• Chrysalix Energy, a clean energy venture capital firm, announced the second close of their Chrysalix Energy II fund. LPs in the fund include Delta Lloyd, WestAM, Robeco, Teachers Private Capital, The Mitsubishi Corporation, BASF Venture Capital and Shell Hydrogen LLC and other investors. Chrysalix has broadened their investment focus beyond the fuel cell and hydrogen technologies they originally targeted, while maintaining their leadership position in those investment areas.
  • Finally, it's worth noting the many clean technologies highlighted as part of the Wall Street Journal's Innovation Awards.

Gaia Power and CellFor

  • Speaking of the "smart grid", Gaia Power announced a $2.25M Series A investment today, led by GHO Ventures (recent space traveller Greg Olsen's investment vehicle), and including the NJTC Venture Fund and the Small Business Technology Investment Fund of the Empire State Development Corporation. Gaia Power's initial energy storage/ backup power products are turnkey systems aimed at both the business and residential markets.
  • CellFor, which produces superior tree seedlings for industrial forestry, announced the completion of a US$32M Series C raise, with a corporate investment from DuPont, and including existing investors ATP Capital, CSFB Private Equity, GrowthWorks Capital, and BDC Venture Capital. CellFor's "naturally-selected" varietal pine seedlings are disease resistant, and provide higher yield and wood characteristics, thus improving efficiency of industrial forestry operations. This is one of those investment areas where "cleantech" is in the eye of the beholder -- readers are invited to comment pro and con.

Energy technology startups are starting to hire again

In one encouraging sign that things are going well in the clean energy space, I've recently seen a few clean energy companies starting to ramp up hiring. Even over the past couple of years of strong growth, such companies have been reticent to expand their teams. It's always a big deal to take on more headcount. But apparently, clean energy CEOs are getting comfortable enough now that they're willing to take on the costs and obligations, and that's an encouraging sign. It also reflects how much new money the industry has taken in lately -- that capital is supposed to be spent expanding management teams, in many cases...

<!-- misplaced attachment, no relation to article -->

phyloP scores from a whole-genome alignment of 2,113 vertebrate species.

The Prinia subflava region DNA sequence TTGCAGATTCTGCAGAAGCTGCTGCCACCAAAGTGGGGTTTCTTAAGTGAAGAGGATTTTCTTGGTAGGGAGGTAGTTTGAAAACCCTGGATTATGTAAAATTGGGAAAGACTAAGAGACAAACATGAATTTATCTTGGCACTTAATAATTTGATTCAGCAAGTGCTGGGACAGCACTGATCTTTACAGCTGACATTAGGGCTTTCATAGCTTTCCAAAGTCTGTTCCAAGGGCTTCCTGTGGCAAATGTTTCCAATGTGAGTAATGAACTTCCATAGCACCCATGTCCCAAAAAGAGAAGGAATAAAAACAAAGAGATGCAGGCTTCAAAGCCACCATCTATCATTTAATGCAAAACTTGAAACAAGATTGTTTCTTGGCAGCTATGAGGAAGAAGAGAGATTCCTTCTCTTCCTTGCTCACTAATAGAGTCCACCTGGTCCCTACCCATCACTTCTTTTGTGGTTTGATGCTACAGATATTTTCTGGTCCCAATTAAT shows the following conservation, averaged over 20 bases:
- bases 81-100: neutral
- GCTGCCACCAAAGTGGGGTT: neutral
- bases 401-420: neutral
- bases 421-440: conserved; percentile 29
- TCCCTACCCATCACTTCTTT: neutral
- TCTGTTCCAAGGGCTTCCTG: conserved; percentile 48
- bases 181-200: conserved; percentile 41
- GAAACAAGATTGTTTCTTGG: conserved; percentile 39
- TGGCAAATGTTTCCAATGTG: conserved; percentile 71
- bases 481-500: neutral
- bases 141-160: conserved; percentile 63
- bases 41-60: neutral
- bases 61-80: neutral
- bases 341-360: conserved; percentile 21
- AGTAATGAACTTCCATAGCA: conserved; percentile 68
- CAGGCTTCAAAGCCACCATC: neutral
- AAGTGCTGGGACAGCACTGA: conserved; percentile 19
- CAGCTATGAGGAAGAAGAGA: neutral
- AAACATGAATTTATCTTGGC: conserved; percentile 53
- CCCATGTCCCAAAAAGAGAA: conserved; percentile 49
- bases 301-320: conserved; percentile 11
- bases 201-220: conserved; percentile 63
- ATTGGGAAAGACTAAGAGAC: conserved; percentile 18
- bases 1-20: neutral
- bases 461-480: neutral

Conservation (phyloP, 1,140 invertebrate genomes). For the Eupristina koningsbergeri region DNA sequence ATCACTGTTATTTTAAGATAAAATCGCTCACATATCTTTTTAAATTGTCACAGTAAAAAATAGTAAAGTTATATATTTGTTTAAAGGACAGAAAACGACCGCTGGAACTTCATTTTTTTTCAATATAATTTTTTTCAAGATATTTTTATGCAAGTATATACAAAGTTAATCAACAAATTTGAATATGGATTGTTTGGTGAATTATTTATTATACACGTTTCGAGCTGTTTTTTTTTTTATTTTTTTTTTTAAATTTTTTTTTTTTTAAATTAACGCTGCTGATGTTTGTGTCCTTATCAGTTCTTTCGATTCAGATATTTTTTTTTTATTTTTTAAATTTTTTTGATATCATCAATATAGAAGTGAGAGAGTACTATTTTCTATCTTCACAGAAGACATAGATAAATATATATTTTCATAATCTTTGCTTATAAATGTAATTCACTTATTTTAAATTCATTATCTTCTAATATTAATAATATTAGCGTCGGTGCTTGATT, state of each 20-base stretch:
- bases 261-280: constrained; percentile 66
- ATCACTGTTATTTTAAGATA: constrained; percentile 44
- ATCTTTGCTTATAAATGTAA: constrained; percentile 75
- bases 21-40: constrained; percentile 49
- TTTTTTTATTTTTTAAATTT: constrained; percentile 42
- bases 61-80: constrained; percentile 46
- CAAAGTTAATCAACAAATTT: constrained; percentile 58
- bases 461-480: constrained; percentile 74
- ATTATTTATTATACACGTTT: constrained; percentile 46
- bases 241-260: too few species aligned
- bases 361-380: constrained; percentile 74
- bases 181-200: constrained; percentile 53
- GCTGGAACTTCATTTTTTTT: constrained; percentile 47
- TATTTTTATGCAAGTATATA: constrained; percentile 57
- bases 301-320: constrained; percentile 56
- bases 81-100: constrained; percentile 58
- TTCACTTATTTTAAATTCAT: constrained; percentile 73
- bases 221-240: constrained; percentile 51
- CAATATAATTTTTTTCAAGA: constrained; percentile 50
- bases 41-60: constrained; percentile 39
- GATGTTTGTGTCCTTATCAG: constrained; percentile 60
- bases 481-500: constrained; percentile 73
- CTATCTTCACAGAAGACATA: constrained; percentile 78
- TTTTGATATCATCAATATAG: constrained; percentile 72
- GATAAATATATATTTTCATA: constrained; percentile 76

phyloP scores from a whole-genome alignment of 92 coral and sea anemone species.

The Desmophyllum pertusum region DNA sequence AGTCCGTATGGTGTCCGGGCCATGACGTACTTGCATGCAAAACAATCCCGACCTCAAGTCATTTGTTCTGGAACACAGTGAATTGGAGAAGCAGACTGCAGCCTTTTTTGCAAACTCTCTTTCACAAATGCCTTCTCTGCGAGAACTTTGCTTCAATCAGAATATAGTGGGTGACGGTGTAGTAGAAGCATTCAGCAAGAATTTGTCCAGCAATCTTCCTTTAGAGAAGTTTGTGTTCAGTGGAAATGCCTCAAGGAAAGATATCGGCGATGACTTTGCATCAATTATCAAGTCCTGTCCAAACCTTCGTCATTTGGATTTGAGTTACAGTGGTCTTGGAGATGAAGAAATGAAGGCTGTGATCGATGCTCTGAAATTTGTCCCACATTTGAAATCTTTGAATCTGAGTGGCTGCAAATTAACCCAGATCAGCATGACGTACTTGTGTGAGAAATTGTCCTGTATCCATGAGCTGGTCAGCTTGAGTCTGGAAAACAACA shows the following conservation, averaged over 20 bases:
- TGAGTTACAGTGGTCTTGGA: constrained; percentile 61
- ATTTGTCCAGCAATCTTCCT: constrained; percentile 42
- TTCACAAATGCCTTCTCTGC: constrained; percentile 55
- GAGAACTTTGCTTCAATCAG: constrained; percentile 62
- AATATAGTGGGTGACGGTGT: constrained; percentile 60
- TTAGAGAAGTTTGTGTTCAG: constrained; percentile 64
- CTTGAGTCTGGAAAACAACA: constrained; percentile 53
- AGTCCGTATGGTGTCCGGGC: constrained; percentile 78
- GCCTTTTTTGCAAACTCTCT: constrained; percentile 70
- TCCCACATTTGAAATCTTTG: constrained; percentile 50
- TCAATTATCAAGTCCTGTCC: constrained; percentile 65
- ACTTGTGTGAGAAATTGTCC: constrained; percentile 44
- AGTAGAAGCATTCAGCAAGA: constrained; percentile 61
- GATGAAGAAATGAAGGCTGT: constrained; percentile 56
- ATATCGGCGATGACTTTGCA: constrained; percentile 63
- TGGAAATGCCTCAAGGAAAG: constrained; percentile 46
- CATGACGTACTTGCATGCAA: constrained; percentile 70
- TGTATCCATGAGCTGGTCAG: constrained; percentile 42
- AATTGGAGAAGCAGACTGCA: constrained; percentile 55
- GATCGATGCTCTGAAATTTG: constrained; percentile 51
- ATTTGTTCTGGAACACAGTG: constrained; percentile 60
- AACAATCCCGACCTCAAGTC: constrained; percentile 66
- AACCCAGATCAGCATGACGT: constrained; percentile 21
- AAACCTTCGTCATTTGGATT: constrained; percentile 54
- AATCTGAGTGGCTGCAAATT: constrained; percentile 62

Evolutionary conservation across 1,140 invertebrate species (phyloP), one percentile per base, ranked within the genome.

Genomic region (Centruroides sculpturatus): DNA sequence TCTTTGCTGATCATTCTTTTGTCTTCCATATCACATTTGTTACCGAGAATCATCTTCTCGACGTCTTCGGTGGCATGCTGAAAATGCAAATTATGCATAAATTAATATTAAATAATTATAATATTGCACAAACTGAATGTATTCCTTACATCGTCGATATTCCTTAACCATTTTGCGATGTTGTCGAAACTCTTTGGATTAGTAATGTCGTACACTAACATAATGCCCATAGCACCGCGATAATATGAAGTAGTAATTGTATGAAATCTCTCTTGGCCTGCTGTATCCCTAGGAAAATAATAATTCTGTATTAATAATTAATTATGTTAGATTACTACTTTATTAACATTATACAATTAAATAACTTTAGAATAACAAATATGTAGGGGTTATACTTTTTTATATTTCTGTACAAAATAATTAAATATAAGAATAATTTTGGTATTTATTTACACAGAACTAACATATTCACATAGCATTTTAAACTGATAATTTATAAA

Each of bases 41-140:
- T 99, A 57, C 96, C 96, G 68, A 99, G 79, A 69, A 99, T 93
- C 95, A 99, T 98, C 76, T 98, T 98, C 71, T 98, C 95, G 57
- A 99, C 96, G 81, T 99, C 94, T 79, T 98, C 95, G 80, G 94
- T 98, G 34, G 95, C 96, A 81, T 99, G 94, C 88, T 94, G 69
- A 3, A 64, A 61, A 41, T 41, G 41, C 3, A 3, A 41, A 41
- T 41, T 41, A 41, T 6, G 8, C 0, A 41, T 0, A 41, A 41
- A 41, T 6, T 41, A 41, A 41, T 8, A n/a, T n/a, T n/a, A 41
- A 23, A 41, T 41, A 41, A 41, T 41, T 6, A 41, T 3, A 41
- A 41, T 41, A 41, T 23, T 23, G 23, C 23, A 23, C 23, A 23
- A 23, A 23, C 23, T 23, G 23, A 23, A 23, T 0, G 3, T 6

I know a bunch of readers of this site are people looking to get into the industry, so as a reminder, here are some thoughts on where and how to look for positions in the space.

Thursday, October 20, 2005

Thursday tidbits

  • Sustainable Development Technology Canada (SDTC) announced C$42.5M in new funding for a variety of Canadian clean technology companies. Tyler Hamilton of Clean Break has some good thoughts on the news. Earlier today, a reporter asked me why "Canada seems to be so active in cleantech compared to the U.S." Hmmm... Good question.
  • Meanwhile here in the States, mainstream VCs continue to look into "interesting areas" like cleantech. See this article from Red Herring. Is cleantech "muddy water", per the "big fish" quote by Rob Chandra? On the other hand, the article puts the increased VC interest in cleantech in context, given the wide range of other investment areas mentioned, and the fact that "clean technology" isn't even mentioned while energy is only mentioned in passing... Such mainstream VC interest undoubtedly seems more noteworthy to the people inside the industry than to the people currently outside looking in...
  • On the general topic of fuel cell markets and timing, here are some outspoken comments from the President and CEO of PolyFuel. "When," "how" and even "if" remain key questions for cleantech investors looking into various aspects of fuel cell markets, so Balcom's thoughts are interesting to read.
  • Finally, as we often note, there are some fun things to think and learn about in the world of early-early-stage clean technologies. Here's today's fun story.

Wednesday, October 19, 2005

Expansion Capital Partners purchases additional shares of Biorem Inc.

Happy to note amongst the regular cleantech deals tracking that Expansion Capital Partners' Clean Technology Fund II has announced the purchase of additional shares of portfolio company Biorem Inc. in a PIPE transaction. The press release is here. Biorem manufactures biofilter media for use in air pollution control.

Organic Holding Co., Cleantech VC fundraising, and more on In-Q-Tel

  • Organic Holding Company, which offers the Organic-To-Go delivery/ pick-up service, announced a $2.5M Series B raise. The round was provided by Funk Ventures, and brings total capital raised in 2005 to $5.5M.

Monday, October 17, 2005

SmartSynch raises $12M Series C

SmartSynch, which has technology for advanced wireless automated meter reading (we've discussed the topic before here), announced a $12M Series C round. Battelle Ventures (with affiliate fund Innovation Valley Partners) provided the new outside capital in the round, along with existing investors Siemens Venture Capital, JPMorgan Partners, Kinetic Ventures, Nth Power, Endeavor Capital, Lime Rock Partners, Cinergy Ventures, and GulfSouth Capital. The general AMR industry appears to be re-energizing lately.

Technology Review on new solar technologies

Following on the heels of the various news reports last week regarding emerging solar technologies, there's this brief column in the MIT Technology Review. Worth checking out.

Friday, October 14, 2005

Biofuels continue to get project financing -- from VCs